Rockville, Maryland is a little town just outside Washington, D.C.
I had taken a semester off from school to go to work in an effort to try to determine what I wanted to do with my life. I worked for a small electronics company in Rockville.
On the morning of December 9, 1982, around 6:50 AM, I was just getting to work and pulled into the parking lot just across the street from the office. About halfway across the parking lot, I heard an explosion and before I could turn to see where it came from, some unseen force slammed my head into the driver’s side window.
For some reason, I had stepped on the clutch and the brake and stopped the car. There were no seat belt laws at this time and I certainly wasn’t wearing mine. I pulled myself off of the door and looked out the passenger side window. Most of it was gone. A huge hole had been blown out of it and I was covered in glass particles from that window. I was also covered in blood. Mine!
I had just been shot! In the face!
It was about that time I noticed I could not feel my lower jaw. With all the blood and debris inside the car, my first thought was that my jaw had been blown off. I slowly reached my hand up to my face, not sure of what I would find, and felt my jaw. It was still there. There was, however, a good sized hole in the right side of my face. I was still bleeding pretty badly so I put pressure on the wound with my right hand. Thoughts were spinning through my head. I had just been shot – in the face. I was still in one piece, as far as I could tell, so I got out of the car to see if I could find who had done this.
About as quickly as I got out of the car, I jumped back in because it began rolling backwards. I had forgotten to put it in gear or set the brake. I went ahead and parked the car and headed across the street to where I worked. I figured I needed to get to a hospital and I couldn’t drive a stick (the same car in which my Dad taught me how to drive) and keep my hand on my face, so I went looking for someone to drive me there.
Prior to being shot, the street was busy with activity, lots of cars whizzing by, but now, the area was dark and deserted. I recognized a Vietnamese woman from one of the assembly lines from work and I asked her if she could help me. As I stepped under the street light, where she could see me, a look of terror came over her face and she ran off muttering something I didn’t understand. Wow, I knew I probably looked bad, but I didn’t think I looked THAT bad! Even the secretary freaked out and ran off when she saw me enter the building. It turned out she ran to get help and find a towel for my face. The pressure from just my hand wasn’t doing much to stop the bleeding. One of the guys from work volunteered to drive me to the only hospital he knew in the area – clear on the opposite side of the beltway on the other side of Washington D.C. – instead of the one just a few miles down the road (nearby).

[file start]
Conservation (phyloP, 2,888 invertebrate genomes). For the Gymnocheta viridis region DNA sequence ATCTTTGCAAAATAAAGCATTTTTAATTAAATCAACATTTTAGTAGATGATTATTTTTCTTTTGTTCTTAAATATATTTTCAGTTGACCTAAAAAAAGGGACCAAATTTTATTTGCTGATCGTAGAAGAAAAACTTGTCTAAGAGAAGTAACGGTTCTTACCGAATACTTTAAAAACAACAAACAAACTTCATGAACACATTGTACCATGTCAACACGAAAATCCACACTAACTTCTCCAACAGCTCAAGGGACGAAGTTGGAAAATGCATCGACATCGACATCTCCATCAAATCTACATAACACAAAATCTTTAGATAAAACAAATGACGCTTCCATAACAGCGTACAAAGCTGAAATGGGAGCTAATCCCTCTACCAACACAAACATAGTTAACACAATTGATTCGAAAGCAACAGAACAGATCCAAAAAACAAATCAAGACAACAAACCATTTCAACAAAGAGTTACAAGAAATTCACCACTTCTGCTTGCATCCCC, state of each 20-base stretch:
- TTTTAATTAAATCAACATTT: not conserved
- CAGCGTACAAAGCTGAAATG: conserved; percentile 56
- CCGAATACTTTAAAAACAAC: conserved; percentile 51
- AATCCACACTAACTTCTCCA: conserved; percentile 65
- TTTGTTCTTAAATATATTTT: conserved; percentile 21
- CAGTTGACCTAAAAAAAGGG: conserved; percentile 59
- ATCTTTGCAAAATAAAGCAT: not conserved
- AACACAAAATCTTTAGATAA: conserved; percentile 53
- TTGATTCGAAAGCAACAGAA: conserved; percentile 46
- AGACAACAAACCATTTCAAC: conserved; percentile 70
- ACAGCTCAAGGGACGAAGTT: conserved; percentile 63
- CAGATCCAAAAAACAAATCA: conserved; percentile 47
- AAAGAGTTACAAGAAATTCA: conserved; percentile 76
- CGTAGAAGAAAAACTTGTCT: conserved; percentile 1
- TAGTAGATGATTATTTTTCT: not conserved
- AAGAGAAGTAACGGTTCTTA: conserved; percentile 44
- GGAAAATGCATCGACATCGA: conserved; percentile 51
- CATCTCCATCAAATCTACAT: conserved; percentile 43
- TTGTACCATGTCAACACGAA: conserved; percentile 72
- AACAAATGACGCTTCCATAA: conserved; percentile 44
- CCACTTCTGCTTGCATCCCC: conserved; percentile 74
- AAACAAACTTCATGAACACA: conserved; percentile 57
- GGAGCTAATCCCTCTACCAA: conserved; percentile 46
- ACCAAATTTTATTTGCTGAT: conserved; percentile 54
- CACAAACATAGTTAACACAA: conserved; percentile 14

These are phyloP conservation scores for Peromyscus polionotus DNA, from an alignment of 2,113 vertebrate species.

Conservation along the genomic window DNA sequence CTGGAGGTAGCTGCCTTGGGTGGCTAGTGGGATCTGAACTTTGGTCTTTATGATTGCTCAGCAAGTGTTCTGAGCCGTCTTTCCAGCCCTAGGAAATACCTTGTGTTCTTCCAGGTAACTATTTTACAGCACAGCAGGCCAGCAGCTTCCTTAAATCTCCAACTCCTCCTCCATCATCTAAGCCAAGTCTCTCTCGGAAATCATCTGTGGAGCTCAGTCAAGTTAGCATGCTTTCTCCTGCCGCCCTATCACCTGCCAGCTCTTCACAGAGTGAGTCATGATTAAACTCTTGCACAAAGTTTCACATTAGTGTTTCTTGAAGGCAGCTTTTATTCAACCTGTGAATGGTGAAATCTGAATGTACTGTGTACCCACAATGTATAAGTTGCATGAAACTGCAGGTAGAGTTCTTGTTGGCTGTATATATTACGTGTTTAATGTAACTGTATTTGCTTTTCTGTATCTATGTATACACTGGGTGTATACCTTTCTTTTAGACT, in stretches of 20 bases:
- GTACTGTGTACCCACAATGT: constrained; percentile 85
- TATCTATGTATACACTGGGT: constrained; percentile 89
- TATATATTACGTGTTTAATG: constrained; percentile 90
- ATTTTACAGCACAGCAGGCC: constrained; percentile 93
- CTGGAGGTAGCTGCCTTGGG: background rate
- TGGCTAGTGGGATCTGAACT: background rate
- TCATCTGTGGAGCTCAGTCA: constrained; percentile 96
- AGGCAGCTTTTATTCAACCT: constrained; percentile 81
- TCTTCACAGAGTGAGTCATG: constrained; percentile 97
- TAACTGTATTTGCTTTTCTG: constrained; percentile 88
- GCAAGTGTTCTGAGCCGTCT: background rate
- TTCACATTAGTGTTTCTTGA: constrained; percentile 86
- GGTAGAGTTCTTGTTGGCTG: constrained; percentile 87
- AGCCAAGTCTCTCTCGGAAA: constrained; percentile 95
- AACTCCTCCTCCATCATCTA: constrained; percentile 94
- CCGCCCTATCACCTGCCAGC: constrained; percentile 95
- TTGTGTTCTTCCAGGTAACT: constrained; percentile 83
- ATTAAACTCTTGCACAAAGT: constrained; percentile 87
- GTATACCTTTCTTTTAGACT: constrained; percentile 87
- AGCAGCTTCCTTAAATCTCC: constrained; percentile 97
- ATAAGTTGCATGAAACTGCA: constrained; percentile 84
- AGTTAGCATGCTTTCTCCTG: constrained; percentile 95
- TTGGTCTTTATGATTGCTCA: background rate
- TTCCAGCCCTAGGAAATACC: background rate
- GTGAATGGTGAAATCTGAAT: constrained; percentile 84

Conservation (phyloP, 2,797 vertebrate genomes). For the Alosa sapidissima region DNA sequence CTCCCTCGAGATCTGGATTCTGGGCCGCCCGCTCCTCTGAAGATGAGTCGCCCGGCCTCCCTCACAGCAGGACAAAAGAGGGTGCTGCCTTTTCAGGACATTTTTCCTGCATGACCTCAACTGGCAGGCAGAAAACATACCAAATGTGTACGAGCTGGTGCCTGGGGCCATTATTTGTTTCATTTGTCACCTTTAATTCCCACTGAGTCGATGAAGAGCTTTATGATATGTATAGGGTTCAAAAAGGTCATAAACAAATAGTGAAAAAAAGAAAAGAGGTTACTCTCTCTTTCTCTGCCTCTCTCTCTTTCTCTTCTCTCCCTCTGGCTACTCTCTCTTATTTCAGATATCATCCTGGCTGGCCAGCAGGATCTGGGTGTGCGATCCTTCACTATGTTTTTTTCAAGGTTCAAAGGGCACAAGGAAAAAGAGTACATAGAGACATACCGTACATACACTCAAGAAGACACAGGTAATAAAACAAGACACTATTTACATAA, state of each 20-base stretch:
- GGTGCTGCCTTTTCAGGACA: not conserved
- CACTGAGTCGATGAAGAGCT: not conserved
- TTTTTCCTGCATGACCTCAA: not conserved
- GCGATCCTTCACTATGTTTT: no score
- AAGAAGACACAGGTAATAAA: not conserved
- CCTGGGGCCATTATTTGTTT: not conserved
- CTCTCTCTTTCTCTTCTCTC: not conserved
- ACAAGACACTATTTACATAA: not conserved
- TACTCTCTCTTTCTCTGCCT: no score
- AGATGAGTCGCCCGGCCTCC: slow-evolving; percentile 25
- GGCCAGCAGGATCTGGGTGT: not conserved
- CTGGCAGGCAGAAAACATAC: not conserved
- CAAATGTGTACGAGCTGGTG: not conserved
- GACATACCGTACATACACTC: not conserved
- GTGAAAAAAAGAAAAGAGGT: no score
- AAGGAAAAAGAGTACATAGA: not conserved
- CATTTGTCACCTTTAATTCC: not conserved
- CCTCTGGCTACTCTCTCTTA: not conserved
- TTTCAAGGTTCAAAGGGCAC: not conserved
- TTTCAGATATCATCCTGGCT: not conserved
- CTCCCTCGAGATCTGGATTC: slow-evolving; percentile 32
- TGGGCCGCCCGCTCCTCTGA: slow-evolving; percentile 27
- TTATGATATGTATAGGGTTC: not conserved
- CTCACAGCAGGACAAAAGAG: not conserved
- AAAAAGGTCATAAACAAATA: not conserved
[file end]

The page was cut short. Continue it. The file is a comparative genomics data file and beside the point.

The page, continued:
When we arrived at the hospital, I walked into the ER and the admitting nurse, upon seeing me, got up from behind the counter, and left! Boy, this really wasn't my day! It turned out that she had just gone to get some help. After filling out the forms and before the doctor arrived, I got a chance to go into the men's room and try to clean up a little bit. I finally got a look at myself in the large mirror in there. I looked like I had been through a war. I was soaked to the skin in my own blood, through my down vest, flannel shirt and t-shirt. Even my white tennis-shoes were now bright red. I was a sight. No wonder that lady ran off!